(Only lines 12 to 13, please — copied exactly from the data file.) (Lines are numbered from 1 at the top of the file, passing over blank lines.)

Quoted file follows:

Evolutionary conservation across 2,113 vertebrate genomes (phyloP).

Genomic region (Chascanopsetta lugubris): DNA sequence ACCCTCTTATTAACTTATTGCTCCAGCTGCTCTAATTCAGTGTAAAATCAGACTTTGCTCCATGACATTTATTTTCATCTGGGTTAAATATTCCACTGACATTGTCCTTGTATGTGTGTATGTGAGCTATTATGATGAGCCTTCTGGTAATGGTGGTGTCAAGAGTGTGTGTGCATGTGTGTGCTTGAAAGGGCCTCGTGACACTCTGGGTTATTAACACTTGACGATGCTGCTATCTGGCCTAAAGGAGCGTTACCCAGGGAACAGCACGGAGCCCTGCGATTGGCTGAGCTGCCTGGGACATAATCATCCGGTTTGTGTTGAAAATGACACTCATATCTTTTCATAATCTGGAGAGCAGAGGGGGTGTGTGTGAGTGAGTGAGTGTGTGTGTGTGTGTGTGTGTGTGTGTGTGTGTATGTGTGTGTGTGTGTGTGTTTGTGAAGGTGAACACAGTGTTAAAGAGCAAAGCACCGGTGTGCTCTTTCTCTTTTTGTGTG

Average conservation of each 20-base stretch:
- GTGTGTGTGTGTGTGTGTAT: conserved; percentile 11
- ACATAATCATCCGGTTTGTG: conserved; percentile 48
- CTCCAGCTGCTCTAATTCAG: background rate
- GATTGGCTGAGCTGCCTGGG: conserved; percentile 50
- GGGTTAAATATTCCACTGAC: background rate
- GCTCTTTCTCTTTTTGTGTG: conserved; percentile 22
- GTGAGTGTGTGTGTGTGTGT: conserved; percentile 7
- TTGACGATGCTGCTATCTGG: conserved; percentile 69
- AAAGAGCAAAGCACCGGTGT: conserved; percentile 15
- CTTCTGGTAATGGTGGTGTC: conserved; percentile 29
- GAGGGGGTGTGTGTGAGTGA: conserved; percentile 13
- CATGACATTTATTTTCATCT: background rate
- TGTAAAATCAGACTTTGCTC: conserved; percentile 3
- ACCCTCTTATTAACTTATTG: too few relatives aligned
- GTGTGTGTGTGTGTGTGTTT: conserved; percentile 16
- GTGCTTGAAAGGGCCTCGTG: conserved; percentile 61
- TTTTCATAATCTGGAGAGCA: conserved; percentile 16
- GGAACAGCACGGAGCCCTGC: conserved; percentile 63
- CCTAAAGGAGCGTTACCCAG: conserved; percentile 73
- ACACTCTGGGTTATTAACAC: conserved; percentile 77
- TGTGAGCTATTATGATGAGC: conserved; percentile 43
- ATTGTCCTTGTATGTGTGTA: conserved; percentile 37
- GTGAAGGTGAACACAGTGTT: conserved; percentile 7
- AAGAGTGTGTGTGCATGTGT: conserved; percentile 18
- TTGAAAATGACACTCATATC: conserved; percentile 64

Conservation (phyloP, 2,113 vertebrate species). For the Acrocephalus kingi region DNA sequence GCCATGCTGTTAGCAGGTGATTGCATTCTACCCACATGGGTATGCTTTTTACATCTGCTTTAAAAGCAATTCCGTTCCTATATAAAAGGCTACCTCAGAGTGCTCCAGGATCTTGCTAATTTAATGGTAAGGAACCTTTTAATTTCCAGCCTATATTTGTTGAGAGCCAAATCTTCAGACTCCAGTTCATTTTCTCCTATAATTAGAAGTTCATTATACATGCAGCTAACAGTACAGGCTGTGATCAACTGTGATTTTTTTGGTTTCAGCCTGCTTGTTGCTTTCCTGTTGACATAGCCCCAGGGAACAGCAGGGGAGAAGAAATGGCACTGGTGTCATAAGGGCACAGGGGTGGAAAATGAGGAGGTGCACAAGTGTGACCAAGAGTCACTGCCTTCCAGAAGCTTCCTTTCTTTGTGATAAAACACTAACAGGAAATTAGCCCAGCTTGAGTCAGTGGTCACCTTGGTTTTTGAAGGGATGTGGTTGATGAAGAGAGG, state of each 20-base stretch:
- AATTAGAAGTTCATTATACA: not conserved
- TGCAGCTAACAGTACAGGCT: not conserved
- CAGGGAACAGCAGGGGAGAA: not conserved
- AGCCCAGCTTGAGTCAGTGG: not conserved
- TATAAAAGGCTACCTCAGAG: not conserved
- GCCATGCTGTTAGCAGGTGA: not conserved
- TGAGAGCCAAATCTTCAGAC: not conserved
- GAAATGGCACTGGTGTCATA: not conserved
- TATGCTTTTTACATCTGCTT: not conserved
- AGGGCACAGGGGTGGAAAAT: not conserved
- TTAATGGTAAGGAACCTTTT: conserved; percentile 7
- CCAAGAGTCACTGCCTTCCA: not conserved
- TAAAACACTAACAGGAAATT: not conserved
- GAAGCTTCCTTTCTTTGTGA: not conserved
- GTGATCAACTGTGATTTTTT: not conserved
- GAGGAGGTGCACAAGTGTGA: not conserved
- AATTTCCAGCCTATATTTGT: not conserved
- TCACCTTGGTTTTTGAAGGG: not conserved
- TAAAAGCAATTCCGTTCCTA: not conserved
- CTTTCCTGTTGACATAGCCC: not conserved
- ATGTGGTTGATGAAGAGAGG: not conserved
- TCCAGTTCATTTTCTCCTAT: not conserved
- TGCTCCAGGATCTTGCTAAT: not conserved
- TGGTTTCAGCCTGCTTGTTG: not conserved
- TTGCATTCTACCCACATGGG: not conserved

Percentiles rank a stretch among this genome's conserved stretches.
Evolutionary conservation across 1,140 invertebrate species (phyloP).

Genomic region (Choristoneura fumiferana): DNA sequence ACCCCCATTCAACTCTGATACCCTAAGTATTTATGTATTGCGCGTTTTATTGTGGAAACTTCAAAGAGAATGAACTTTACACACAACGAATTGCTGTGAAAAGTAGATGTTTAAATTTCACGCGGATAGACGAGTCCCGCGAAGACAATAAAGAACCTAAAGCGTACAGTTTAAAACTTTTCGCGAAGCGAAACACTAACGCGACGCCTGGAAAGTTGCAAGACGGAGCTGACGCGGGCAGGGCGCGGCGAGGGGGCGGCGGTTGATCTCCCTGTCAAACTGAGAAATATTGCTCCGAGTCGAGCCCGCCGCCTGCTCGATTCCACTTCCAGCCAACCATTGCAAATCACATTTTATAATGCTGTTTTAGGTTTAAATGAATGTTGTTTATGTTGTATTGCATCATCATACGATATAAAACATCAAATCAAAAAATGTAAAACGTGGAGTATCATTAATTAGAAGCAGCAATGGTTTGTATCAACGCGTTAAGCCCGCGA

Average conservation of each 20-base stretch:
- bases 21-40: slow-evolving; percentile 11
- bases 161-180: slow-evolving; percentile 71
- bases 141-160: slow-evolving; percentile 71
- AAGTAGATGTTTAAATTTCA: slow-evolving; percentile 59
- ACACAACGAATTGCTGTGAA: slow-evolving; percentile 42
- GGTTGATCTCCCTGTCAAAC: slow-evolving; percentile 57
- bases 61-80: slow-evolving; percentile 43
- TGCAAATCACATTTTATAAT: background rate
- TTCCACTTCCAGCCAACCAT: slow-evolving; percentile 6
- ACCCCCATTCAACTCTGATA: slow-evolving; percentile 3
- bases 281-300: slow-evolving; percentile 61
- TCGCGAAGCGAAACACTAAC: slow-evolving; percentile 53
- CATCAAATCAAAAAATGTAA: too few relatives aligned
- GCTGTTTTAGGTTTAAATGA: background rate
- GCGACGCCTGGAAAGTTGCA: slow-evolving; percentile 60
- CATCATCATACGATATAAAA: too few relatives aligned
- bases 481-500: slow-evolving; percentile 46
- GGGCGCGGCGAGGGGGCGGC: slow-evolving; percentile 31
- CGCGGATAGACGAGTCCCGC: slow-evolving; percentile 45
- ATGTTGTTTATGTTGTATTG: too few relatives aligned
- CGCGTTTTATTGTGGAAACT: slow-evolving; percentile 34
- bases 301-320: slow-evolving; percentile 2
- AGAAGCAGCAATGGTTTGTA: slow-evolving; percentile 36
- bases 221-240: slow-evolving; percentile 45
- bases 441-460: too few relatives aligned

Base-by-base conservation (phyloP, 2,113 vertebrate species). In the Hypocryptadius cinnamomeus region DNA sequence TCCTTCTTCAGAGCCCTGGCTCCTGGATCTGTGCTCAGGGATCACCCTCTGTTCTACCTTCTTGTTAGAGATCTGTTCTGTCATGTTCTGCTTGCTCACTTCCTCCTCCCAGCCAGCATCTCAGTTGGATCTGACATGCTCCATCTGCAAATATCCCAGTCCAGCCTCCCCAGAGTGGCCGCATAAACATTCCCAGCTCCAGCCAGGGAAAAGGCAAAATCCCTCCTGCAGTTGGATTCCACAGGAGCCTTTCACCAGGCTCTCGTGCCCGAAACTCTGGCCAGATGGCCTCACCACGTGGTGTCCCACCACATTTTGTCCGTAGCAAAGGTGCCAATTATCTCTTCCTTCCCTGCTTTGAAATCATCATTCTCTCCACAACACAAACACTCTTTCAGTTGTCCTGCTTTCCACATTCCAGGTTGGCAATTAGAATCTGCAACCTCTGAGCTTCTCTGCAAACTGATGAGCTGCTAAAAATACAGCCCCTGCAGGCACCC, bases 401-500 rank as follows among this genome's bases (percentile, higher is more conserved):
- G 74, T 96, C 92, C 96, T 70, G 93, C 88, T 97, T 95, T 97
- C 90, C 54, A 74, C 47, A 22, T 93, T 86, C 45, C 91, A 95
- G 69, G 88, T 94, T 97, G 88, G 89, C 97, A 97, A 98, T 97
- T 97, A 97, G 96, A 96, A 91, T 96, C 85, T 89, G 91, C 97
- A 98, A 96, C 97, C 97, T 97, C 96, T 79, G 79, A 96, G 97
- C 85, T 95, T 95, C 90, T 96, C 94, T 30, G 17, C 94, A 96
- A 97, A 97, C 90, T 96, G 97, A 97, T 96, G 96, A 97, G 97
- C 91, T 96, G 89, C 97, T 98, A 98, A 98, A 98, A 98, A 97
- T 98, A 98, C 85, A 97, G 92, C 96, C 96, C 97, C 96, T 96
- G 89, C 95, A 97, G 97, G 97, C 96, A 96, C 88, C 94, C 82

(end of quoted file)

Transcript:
- AAAGAGCAAAGCACCGGTGT: conserved; percentile 15
- CTTCTGGTAATGGTGGTGTC: conserved; percentile 29